Highly Sensitive Refuge
A highly sensitive person

This Is What It Means to Be Sensitive (Explained With GIFs)

Too often, I hear the word “sensitive” being used as a bad thing. The truth is, being sensitive means you notice things, you care about people’s feelings, and you think deeply before you speak. It means taking the time to absorb and process, rather than rushing to a decision.

And, for a lot of people, being sensitive isn’t just a passing mood — it’s a key part of who they are.

Those individuals are known in psychology as highly sensitive people, and they are the 15-20 percent of the population that process things more deeply than others. Most highly sensitive people people grow up with the message that there’s something wrong with them — but there isn’t. Their sensitivity is a normal, healthy trait that comes with a lot of advantages.

(You can find out if you’re a highly sensitive person here.)

Recently, I asked our Facebook page of over 12,000 highly sensitive people what being sensitive means to them. Here are some of their answers — if you’re sensitive, can you relate?

Being Sensitive Means…

1. Everything’s turned up to 11.

“People don’t realize they’re broadcasting their emotions at an 11.”

“Everything inside and outside is frequently very ‘loud.'”

When you’re sensitive, your nervous system processes everything very deeply. That means you can’t help but pick up on noises, textures, and social cues that other people miss. It also means that any kind of high-stimulus environment can quickly become, well, too “loud.”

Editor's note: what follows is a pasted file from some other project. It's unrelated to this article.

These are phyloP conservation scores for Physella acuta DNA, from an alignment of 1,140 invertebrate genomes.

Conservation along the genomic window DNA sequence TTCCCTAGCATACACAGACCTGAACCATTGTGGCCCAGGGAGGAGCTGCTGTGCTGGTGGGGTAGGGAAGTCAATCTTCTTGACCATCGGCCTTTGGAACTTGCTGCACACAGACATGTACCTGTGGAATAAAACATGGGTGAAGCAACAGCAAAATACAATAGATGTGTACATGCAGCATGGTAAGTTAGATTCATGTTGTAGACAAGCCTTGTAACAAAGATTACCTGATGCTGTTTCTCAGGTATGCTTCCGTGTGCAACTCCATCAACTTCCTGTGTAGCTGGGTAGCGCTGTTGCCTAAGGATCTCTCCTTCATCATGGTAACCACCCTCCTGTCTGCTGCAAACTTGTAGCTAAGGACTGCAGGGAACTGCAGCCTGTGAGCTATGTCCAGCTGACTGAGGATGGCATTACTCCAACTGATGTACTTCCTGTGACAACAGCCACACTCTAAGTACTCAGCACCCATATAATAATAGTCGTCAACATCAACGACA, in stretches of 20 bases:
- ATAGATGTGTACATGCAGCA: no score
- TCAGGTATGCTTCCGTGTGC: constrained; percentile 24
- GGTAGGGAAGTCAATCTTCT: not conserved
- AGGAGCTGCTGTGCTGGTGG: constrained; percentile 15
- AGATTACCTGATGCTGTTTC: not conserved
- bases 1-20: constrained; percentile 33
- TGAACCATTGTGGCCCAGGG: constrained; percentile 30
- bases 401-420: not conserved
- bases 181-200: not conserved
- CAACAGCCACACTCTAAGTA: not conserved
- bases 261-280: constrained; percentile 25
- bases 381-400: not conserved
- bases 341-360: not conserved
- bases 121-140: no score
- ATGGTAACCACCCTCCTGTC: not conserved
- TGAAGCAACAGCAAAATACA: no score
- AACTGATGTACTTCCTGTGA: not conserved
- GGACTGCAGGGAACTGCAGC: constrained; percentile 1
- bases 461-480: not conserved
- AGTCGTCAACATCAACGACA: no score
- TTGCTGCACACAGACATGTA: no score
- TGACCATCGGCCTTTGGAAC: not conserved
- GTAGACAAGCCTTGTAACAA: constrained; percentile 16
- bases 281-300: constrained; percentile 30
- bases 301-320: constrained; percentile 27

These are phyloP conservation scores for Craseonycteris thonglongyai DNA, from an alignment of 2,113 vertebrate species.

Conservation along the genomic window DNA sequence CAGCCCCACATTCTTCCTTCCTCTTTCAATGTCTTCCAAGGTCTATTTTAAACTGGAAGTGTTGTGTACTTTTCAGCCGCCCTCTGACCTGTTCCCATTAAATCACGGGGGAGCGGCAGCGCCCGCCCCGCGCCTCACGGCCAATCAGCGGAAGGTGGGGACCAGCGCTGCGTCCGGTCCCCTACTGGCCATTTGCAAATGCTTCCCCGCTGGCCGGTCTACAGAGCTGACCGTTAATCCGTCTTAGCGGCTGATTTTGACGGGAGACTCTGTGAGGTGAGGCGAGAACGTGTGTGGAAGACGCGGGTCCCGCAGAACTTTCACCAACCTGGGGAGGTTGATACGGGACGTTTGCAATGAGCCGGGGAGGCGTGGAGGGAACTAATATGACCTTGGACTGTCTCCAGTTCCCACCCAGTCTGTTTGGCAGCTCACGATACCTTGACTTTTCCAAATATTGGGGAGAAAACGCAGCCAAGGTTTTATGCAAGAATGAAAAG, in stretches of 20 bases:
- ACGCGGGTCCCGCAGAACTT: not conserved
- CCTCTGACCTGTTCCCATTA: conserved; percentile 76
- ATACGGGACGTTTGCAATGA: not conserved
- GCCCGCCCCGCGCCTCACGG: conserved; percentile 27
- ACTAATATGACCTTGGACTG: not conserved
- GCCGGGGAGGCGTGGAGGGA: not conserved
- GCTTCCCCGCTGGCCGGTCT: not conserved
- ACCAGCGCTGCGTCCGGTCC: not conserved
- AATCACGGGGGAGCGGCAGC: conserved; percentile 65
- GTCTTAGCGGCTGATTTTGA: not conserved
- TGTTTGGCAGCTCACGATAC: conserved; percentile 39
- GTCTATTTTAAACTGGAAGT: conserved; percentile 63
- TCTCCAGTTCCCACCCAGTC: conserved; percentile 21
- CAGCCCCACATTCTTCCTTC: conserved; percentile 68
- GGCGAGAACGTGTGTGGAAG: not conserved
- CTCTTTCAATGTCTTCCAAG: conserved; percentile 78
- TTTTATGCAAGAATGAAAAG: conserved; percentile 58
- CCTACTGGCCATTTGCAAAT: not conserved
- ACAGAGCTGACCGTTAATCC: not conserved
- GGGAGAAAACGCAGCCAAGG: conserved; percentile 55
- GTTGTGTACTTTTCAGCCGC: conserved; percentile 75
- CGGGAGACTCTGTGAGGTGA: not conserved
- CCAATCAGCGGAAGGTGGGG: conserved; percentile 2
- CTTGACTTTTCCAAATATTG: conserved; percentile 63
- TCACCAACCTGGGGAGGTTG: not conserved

2. You deal with everyone else’s emotions.

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“Being sensitive means being a live wire for any and all emotions in the area.”

Sensitive people are more tuned-in to emotions, with more active mirror neurons than less sensitive people have. In fact, many sensitive people feel like they absorb the emotions of others — whether they want to or not.

3. You can tell what’s going on inside, too.

“I’m aware of the feelings that exist inside my body, as well as the feelings inside the bodies of every other person in my space at any given time. Tiring — but also enlightening.”

4. You see things that others miss.

“Being sensitive means noticing more than the other 80 percent of humanity.”

“I see what others cannot see.”

5. Being sensitive is a superpower.

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“I notice things others don’t notice, and it makes me much better at my job and a great life partner to my husband. Once I realized that being sensitive allows me to do things others can’t, it totally changed my perspective.”

6. Sometimes, it hurts…

One person wrote, hauntingly, that being sensitive can mean “a life of emotional pain.” That isn’t the case for every sensitive person, but they all experience it sometimes. Especially if the loved ones in their life don’t understand their sensitivity.

7. …and it can be inconvenient.

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“I feel embarrassed and like a horrible person because I’m forever asking people to turn the volume down, point the fan away from me, turn the temperature (up? down? more moderate, anyway), and rushing out of stores with room fragrances.”

8. But it can also be a massive strength…